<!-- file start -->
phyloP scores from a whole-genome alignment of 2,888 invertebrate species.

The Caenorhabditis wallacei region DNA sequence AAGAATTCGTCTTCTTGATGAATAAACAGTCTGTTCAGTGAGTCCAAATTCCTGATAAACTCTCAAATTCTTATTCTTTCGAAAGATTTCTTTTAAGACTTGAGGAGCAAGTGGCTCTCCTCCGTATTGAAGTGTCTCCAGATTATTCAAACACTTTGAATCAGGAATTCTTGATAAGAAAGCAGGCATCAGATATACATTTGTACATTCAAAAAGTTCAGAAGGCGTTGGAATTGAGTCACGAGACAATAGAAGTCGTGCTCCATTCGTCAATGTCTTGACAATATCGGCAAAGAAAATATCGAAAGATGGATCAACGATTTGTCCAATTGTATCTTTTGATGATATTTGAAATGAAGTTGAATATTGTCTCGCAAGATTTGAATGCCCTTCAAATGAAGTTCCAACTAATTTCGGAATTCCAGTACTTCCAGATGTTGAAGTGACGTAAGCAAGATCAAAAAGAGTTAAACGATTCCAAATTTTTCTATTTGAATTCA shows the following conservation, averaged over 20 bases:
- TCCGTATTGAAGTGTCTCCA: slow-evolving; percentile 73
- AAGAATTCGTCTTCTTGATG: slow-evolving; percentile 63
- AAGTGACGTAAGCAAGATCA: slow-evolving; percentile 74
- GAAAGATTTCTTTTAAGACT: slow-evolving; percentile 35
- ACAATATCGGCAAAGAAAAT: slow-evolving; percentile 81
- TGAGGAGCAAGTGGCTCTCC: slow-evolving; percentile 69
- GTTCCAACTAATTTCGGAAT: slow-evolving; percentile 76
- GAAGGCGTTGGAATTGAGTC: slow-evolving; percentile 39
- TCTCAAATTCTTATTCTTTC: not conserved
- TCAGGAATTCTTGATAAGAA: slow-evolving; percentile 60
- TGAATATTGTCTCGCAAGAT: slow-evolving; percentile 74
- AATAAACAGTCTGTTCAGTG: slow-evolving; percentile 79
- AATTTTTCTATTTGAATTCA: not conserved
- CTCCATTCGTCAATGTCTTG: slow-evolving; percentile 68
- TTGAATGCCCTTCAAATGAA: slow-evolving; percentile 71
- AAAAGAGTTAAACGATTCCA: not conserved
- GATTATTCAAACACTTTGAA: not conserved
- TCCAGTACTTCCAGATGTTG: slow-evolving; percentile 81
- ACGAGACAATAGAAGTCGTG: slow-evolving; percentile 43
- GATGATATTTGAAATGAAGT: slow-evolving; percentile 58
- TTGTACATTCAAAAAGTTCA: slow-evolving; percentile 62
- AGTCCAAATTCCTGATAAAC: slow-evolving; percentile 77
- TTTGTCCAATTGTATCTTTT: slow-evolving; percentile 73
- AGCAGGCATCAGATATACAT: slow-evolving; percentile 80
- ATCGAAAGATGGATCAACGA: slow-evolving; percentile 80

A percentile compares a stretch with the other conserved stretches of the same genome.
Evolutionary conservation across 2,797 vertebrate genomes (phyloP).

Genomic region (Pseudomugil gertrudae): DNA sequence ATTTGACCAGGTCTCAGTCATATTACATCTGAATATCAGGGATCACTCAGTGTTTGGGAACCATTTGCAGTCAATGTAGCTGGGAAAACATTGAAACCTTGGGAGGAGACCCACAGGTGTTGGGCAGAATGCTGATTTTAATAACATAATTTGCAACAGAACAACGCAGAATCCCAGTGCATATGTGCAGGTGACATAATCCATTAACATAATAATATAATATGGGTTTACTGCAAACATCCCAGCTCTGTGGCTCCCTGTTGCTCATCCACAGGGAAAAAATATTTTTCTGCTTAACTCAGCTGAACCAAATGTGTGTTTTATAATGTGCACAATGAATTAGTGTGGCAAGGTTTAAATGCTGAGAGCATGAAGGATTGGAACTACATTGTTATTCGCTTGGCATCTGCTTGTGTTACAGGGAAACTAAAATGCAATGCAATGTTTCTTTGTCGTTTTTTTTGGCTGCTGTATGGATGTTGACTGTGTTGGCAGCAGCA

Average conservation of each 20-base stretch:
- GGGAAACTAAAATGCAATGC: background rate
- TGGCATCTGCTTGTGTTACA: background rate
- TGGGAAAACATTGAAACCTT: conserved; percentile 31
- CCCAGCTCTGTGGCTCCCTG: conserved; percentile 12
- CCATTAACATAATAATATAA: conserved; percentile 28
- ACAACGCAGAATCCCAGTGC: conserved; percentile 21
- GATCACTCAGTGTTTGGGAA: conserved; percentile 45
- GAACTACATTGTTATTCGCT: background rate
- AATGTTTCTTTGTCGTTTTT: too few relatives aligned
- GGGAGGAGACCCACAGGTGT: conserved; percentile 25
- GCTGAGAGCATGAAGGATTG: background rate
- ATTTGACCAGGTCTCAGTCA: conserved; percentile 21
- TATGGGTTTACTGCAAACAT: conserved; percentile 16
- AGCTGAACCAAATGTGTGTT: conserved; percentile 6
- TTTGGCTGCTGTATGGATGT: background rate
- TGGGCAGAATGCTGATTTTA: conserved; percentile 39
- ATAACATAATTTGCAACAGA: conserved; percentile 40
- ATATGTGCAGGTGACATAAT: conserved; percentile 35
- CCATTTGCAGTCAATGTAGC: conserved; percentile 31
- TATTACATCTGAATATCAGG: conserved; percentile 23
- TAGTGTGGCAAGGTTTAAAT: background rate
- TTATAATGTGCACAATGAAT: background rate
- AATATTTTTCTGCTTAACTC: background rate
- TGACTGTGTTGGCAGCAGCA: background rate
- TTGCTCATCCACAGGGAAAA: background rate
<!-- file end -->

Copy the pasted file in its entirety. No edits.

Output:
phyloP scores from a whole-genome alignment of 2,888 invertebrate species.

The Caenorhabditis wallacei region DNA sequence AAGAATTCGTCTTCTTGATGAATAAACAGTCTGTTCAGTGAGTCCAAATTCCTGATAAACTCTCAAATTCTTATTCTTTCGAAAGATTTCTTTTAAGACTTGAGGAGCAAGTGGCTCTCCTCCGTATTGAAGTGTCTCCAGATTATTCAAACACTTTGAATCAGGAATTCTTGATAAGAAAGCAGGCATCAGATATACATTTGTACATTCAAAAAGTTCAGAAGGCGTTGGAATTGAGTCACGAGACAATAGAAGTCGTGCTCCATTCGTCAATGTCTTGACAATATCGGCAAAGAAAATATCGAAAGATGGATCAACGATTTGTCCAATTGTATCTTTTGATGATATTTGAAATGAAGTTGAATATTGTCTCGCAAGATTTGAATGCCCTTCAAATGAAGTTCCAACTAATTTCGGAATTCCAGTACTTCCAGATGTTGAAGTGACGTAAGCAAGATCAAAAAGAGTTAAACGATTCCAAATTTTTCTATTTGAATTCA shows the following conservation, averaged over 20 bases:
- TCCGTATTGAAGTGTCTCCA: slow-evolving; percentile 73
- AAGAATTCGTCTTCTTGATG: slow-evolving; percentile 63
- AAGTGACGTAAGCAAGATCA: slow-evolving; percentile 74
- GAAAGATTTCTTTTAAGACT: slow-evolving; percentile 35
- ACAATATCGGCAAAGAAAAT: slow-evolving; percentile 81
- TGAGGAGCAAGTGGCTCTCC: slow-evolving; percentile 69
- GTTCCAACTAATTTCGGAAT: slow-evolving; percentile 76
- GAAGGCGTTGGAATTGAGTC: slow-evolving; percentile 39
- TCTCAAATTCTTATTCTTTC: not conserved
- TCAGGAATTCTTGATAAGAA: slow-evolving; percentile 60
- TGAATATTGTCTCGCAAGAT: slow-evolving; percentile 74
- AATAAACAGTCTGTTCAGTG: slow-evolving; percentile 79
- AATTTTTCTATTTGAATTCA: not conserved
- CTCCATTCGTCAATGTCTTG: slow-evolving; percentile 68
- TTGAATGCCCTTCAAATGAA: slow-evolving; percentile 71
- AAAAGAGTTAAACGATTCCA: not conserved
- GATTATTCAAACACTTTGAA: not conserved
- TCCAGTACTTCCAGATGTTG: slow-evolving; percentile 81
- ACGAGACAATAGAAGTCGTG: slow-evolving; percentile 43
- GATGATATTTGAAATGAAGT: slow-evolving; percentile 58
- TTGTACATTCAAAAAGTTCA: slow-evolving; percentile 62
- AGTCCAAATTCCTGATAAAC: slow-evolving; percentile 77
- TTTGTCCAATTGTATCTTTT: slow-evolving; percentile 73
- AGCAGGCATCAGATATACAT: slow-evolving; percentile 80
- ATCGAAAGATGGATCAACGA: slow-evolving; percentile 80

A percentile compares a stretch with the other conserved stretches of the same genome.
Evolutionary conservation across 2,797 vertebrate genomes (phyloP).

Genomic region (Pseudomugil gertrudae): DNA sequence ATTTGACCAGGTCTCAGTCATATTACATCTGAATATCAGGGATCACTCAGTGTTTGGGAACCATTTGCAGTCAATGTAGCTGGGAAAACATTGAAACCTTGGGAGGAGACCCACAGGTGTTGGGCAGAATGCTGATTTTAATAACATAATTTGCAACAGAACAACGCAGAATCCCAGTGCATATGTGCAGGTGACATAATCCATTAACATAATAATATAATATGGGTTTACTGCAAACATCCCAGCTCTGTGGCTCCCTGTTGCTCATCCACAGGGAAAAAATATTTTTCTGCTTAACTCAGCTGAACCAAATGTGTGTTTTATAATGTGCACAATGAATTAGTGTGGCAAGGTTTAAATGCTGAGAGCATGAAGGATTGGAACTACATTGTTATTCGCTTGGCATCTGCTTGTGTTACAGGGAAACTAAAATGCAATGCAATGTTTCTTTGTCGTTTTTTTTGGCTGCTGTATGGATGTTGACTGTGTTGGCAGCAGCA

Average conservation of each 20-base stretch:
- GGGAAACTAAAATGCAATGC: background rate
- TGGCATCTGCTTGTGTTACA: background rate
- TGGGAAAACATTGAAACCTT: conserved; percentile 31
- CCCAGCTCTGTGGCTCCCTG: conserved; percentile 12
- CCATTAACATAATAATATAA: conserved; percentile 28
- ACAACGCAGAATCCCAGTGC: conserved; percentile 21
- GATCACTCAGTGTTTGGGAA: conserved; percentile 45
- GAACTACATTGTTATTCGCT: background rate
- AATGTTTCTTTGTCGTTTTT: too few relatives aligned
- GGGAGGAGACCCACAGGTGT: conserved; percentile 25
- GCTGAGAGCATGAAGGATTG: background rate
- ATTTGACCAGGTCTCAGTCA: conserved; percentile 21
- TATGGGTTTACTGCAAACAT: conserved; percentile 16
- AGCTGAACCAAATGTGTGTT: conserved; percentile 6
- TTTGGCTGCTGTATGGATGT: background rate
- TGGGCAGAATGCTGATTTTA: conserved; percentile 39
- ATAACATAATTTGCAACAGA: conserved; percentile 40
- ATATGTGCAGGTGACATAAT: conserved; percentile 35
- CCATTTGCAGTCAATGTAGC: conserved; percentile 31
- TATTACATCTGAATATCAGG: conserved; percentile 23
- TAGTGTGGCAAGGTTTAAAT: background rate
- TTATAATGTGCACAATGAAT: background rate
- AATATTTTTCTGCTTAACTC: background rate
- TGACTGTGTTGGCAGCAGCA: background rate
- TTGCTCATCCACAGGGAAAA: background rate